“from Of Plymouth Plantation” by William
[Their Safe Arrival at Cape Cod] But to omit other things (that I may be brief) after long being at sea they fell with that land which is called Cape
Cod; the which being made and certainly known to be it, they were not a little joyful….
Being thus arrived
in a good harbor, and brought safe to land, they fell upon their knees and blessed the God of Heaven who had brought them
over the vast and furious ocean, and delivered them from all the perils and miseries thereof, again to set their feet
on the firm and stable earth, their proper element….
But here I cannot
but stay and make a pause, and stand half amazed at this poor people’s present condition; and so I think will the reader,
too, when he well considers the same, Being thus passed the vast ocean, and a sea of troubles before in their preparation
(as may be remembered by that which went before), they had now no friends to welcome them nor inns to entertain or refresh
their weather-beaten bodies; no houses or much less towns to repair to, to seek for succor. It is recorded in Scripture as
a mercy to the Apostle and his ship-wrecked company, that the barbarians showed them no small kindness in refreshing them,
but these savage barbarians, when they met with them (as after will appear) were readier to fill their sides full of arrows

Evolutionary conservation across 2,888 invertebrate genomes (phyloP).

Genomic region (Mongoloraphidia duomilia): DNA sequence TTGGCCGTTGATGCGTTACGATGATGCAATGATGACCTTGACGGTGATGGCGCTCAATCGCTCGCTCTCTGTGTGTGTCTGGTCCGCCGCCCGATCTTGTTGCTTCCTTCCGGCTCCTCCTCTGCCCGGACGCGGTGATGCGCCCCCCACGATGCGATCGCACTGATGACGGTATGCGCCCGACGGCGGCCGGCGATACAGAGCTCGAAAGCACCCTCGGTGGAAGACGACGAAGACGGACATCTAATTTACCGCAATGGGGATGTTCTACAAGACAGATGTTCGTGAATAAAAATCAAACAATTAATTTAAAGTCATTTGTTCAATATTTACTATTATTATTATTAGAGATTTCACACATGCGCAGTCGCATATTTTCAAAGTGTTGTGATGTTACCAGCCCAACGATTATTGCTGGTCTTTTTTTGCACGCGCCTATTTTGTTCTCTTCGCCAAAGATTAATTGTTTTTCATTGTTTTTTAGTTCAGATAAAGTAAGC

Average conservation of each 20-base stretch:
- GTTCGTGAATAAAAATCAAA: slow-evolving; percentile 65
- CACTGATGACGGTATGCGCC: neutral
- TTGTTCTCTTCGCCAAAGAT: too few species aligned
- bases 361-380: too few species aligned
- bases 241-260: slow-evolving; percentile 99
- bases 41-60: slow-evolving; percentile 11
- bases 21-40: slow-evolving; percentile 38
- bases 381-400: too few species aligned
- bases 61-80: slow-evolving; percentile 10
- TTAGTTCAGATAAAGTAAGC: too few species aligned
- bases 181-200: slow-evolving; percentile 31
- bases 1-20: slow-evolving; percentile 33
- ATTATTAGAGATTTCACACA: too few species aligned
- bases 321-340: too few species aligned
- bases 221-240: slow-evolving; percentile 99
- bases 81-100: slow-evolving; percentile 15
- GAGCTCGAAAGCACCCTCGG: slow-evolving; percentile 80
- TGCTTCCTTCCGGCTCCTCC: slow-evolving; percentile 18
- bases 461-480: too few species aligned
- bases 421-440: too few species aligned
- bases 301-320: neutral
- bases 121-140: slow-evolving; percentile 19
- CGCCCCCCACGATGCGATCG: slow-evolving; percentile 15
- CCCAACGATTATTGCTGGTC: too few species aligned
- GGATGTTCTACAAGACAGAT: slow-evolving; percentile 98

than otherwise. And for the season it was winter, and they that know the winters of that country know them to be sharp and
violent, and subject to cruel and fierce storms, dangerous to travel to known places, much more to search an unknown coast.
Besides, what could they see but a hideous and desolate wilderness, full of wild beasts and wild men, and what multitudes
there might be of them they knew not. Neither could they, as it were, go up to the top of Pisgah to view from this wilderness
a more goodly country to feed their hopes; for every which way they turned their eyes (save upward to the heavens) they could
have little solace or content in respect of any outward objects. For summer being done, all things stand upon them with a